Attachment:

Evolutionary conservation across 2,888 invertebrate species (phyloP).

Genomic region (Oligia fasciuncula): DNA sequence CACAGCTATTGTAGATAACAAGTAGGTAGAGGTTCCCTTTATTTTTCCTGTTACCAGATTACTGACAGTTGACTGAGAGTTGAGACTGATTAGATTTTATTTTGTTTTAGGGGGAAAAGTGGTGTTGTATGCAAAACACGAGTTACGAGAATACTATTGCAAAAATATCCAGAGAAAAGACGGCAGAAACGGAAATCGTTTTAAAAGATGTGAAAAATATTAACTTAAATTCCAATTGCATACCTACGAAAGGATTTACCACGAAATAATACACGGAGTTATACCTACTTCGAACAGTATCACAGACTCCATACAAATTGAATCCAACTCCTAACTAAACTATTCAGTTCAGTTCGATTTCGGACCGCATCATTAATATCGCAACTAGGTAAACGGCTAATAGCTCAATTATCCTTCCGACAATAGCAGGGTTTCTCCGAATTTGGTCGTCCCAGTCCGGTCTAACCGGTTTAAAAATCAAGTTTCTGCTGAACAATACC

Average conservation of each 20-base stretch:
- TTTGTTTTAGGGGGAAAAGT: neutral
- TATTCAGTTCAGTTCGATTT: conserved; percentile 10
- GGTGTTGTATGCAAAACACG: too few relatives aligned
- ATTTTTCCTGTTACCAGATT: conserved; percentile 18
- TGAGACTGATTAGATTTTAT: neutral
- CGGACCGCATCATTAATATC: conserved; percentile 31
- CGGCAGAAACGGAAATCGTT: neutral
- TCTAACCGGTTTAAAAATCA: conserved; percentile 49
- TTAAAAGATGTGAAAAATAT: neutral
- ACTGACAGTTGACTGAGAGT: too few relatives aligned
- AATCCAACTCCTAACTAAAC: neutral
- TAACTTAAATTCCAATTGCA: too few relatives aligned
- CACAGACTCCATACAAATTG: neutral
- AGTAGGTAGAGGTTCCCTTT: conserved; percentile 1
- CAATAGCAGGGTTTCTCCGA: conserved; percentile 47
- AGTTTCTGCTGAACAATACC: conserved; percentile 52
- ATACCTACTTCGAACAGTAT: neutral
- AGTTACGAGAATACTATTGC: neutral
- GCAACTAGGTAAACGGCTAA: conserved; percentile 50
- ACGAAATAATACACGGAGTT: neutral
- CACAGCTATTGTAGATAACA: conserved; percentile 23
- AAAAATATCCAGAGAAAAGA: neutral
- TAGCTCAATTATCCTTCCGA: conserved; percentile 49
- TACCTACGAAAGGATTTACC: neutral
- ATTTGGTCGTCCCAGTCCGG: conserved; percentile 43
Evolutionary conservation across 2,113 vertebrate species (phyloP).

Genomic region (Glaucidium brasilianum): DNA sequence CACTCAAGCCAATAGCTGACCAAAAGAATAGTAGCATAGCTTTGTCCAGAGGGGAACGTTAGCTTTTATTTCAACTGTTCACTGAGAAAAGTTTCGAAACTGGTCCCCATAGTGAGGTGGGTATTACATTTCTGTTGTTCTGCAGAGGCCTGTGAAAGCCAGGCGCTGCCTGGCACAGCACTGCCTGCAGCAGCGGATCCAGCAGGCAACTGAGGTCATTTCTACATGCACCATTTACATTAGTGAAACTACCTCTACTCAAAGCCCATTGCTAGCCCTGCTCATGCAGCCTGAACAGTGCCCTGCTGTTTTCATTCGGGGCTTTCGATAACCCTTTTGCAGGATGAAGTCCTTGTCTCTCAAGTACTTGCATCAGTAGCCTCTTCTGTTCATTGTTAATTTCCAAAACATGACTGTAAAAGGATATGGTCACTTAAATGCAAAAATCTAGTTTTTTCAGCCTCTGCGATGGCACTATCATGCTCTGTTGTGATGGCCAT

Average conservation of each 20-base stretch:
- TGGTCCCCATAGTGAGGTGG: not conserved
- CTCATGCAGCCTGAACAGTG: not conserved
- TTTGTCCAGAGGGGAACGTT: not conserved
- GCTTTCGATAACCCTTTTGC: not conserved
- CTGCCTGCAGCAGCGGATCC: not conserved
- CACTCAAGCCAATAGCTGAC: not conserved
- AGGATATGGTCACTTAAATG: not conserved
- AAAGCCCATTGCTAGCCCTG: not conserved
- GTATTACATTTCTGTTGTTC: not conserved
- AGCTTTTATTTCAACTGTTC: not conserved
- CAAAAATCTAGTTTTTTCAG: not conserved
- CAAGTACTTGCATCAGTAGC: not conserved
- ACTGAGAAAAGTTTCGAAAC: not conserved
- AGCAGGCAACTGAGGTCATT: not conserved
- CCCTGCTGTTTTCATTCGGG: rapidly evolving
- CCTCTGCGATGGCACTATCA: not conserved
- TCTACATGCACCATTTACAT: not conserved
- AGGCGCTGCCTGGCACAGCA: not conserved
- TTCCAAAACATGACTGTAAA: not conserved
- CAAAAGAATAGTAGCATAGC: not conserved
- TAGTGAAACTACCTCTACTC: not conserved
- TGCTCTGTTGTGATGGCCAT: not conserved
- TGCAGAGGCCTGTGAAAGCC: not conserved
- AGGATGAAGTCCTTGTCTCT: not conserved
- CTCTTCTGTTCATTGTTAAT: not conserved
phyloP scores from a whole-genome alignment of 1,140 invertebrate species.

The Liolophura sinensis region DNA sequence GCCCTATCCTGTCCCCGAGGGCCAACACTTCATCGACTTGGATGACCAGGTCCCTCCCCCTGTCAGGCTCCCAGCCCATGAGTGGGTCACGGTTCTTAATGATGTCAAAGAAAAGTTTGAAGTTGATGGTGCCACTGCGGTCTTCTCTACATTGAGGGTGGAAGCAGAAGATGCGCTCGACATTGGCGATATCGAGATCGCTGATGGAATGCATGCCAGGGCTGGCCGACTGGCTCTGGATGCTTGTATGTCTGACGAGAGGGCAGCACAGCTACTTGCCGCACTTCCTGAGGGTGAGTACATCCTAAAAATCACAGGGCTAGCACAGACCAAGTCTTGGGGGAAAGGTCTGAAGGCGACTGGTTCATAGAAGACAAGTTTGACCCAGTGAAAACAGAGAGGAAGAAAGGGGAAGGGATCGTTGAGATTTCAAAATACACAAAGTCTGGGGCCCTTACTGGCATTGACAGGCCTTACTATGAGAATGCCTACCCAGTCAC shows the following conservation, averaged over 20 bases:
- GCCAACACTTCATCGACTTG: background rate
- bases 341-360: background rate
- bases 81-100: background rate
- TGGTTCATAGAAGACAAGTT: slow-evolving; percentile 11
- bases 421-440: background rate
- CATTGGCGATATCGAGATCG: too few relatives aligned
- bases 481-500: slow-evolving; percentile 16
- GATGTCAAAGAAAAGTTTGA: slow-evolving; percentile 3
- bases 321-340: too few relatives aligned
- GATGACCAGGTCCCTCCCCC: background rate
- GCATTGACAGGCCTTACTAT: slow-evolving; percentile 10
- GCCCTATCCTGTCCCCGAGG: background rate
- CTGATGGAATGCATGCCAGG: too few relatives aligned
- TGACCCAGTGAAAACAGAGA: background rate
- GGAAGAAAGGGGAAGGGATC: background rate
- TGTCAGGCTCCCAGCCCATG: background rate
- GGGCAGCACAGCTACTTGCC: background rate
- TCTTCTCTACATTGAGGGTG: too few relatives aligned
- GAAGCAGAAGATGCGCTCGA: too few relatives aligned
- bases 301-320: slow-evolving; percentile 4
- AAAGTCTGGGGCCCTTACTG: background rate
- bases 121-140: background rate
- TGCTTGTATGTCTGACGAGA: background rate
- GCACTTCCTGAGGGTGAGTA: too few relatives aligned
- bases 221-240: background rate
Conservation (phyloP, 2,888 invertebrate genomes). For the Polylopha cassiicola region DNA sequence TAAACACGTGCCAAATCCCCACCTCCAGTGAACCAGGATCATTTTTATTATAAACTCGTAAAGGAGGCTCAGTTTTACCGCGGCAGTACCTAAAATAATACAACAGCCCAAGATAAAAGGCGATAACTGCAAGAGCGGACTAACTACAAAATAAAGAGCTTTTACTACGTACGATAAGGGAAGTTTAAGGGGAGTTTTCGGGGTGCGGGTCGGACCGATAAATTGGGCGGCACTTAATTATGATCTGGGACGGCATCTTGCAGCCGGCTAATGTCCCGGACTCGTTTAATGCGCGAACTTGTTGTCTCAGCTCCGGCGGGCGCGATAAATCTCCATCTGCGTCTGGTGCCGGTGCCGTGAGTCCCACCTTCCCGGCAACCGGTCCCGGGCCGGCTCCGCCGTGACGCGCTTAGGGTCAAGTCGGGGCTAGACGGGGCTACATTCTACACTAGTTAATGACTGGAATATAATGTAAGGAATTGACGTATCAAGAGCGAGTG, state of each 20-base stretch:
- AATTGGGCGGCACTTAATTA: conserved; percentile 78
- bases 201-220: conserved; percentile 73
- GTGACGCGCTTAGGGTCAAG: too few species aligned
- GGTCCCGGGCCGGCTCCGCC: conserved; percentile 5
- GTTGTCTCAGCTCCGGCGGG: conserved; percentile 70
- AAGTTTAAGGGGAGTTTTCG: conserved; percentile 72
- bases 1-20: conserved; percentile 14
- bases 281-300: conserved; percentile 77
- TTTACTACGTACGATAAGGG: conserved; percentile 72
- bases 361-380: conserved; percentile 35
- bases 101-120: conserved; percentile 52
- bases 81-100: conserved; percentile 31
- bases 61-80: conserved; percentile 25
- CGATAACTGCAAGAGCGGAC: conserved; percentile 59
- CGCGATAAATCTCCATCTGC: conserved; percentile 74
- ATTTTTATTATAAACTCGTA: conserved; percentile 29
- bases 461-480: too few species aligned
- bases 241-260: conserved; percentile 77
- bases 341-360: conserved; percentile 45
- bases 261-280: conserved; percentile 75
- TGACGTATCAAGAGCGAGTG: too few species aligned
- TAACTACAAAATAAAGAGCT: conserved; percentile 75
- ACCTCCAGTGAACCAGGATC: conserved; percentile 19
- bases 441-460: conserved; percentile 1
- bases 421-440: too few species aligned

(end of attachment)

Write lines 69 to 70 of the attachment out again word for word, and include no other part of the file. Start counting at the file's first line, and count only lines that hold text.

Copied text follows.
- GCATTGACAGGCCTTACTAT: slow-evolving; percentile 10
- GCCCTATCCTGTCCCCGAGG: background rate